The project team is conducting an implementation and process evaluation of the Pop-Up Village (PV) model to support pregnant people and their families – a one-stop-shop for cross-sector (government/public health, clinical, and wraparound) services. Building on previous and ongoing intervention development, implementation, iteration, and pilot testing, the PV model is designed to meet the stated needs of community members, in a safe, healing, and empowering environment.
- What elements of the PV model are essential for it to be valuable to recipients?
- What key factors of the PV partnership process and model for care delivery impact experience and sustainability from the perspective of PV providers?
- Does the PV model:
- reduce barriers to accessing health and social services?
- increase person-centered care?
- reduce experiences of discrimination while accessing care?
- improve the mental well-being of participants?
- Inform SF community members and PV providers on the impact of the PV model on anti-racism efforts, care access, experience, and mental wellbeing.
- Provide U.S. communities, and local, state and federal policy-makers and payers looking for community-responsive models, process and impact evaluation data to inform transportability and support of the PV model in new contexts.
Racial Equity Implications
The U.S. has the highest maternal mortality rate among high income countries, with stark inequities in this and other critical perinatal outcomes including severe maternal morbidity, preterm birth, and infant death. In 2017, members of the SF Respect Initiative (SFRi) embarked on a one year Human-Centered Design process to better understand, and build around, the experiences of San Francisco residents who face the most severe inequities in pregnancy care and outcomes: individuals insured by Medicaid and particularly those who identify as Black. Results confirmed extensive evidence demonstrating that current U.S. care delivery structures, built within a culture of white supremacy, have resulted in care that is difficult to access, does not meet the stated needs of individuals, and does not support autonomy and dignity of Black pregnant people. Recognizing the current system of care delivery as a root cause of inequities in healthcare access, experience, and outcomes, the team is utilizing the Precede-Proceed framework to develop, implement, and evaluate a novel model of care that they hypothesize will reduce barriers to care stemming from systemic and institutional racism and eliminate racist and discriminatory encounters during care access, which will improve the overall health and well-being of Black birthing individuals.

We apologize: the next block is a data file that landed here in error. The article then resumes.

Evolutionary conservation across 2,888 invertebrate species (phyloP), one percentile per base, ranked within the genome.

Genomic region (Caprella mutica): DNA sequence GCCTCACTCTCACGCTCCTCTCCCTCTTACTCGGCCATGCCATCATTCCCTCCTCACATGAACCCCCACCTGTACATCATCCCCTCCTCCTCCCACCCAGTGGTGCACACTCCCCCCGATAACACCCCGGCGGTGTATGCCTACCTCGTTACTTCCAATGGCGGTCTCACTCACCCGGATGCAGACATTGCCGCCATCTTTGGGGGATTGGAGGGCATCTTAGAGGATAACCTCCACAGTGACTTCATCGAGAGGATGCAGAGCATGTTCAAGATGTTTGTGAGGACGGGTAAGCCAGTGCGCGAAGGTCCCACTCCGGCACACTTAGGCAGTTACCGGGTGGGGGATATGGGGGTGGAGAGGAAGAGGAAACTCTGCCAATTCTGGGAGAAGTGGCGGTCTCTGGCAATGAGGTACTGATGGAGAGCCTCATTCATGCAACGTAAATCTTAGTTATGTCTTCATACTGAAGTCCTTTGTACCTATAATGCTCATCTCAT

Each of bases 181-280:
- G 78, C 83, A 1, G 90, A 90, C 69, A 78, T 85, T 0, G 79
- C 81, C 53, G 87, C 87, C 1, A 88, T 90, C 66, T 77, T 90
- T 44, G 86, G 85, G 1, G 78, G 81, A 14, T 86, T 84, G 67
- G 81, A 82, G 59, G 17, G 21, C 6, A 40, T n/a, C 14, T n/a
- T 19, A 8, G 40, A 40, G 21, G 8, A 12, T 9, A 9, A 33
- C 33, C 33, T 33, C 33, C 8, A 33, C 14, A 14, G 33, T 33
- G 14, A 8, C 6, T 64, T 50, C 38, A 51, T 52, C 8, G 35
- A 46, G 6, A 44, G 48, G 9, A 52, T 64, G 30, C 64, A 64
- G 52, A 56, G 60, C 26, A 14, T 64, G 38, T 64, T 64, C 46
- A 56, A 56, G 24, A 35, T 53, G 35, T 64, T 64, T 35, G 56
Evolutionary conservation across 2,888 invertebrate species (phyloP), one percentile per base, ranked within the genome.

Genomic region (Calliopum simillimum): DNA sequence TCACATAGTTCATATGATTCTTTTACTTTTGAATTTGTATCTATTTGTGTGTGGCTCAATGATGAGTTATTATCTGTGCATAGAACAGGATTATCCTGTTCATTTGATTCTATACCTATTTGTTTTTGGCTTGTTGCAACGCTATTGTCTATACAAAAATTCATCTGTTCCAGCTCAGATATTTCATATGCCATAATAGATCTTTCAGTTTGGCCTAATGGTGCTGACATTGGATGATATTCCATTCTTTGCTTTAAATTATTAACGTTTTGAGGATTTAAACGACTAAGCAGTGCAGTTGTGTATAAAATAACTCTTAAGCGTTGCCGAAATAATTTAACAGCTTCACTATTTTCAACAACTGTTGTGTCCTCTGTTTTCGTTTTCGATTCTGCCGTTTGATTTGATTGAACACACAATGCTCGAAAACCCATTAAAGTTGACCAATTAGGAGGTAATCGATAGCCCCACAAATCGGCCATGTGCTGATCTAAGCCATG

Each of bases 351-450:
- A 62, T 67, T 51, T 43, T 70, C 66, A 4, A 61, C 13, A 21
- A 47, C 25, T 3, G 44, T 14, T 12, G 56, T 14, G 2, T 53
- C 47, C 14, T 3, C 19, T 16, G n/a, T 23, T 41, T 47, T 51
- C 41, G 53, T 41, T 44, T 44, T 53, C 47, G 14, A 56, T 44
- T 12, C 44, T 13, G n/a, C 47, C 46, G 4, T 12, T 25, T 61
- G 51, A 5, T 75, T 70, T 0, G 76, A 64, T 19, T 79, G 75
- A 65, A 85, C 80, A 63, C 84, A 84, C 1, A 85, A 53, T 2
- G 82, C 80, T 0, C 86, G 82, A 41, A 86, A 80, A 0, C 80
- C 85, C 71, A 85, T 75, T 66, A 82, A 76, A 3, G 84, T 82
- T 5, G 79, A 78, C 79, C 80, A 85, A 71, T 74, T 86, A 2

Accessibility of health and social services, mental wellbeing, person-centered care, and experience of racial discrimination
The team is employing a pre-test post-test non-equivalent control group design nested within an explanatory sequential mixed methods design to answer the study questions. Two separate analyses will be conducted – one will focus on the intervention group changes between baseline and endline and across different iterative time points. The second analysis will compare differences between the intervention and control group, which will inform sample size calculations for the next phase of PV evaluation. The primary study population consists of people who are pregnant (of any gestation), are within one year of pregnancy, or are parents of young children up to five years old living in San Francisco who identify as Black or members of other racial and ethnic minority groups.
University of California, San Francisco
San Francisco Respect Initiative
Designing Justice +Designing Spaces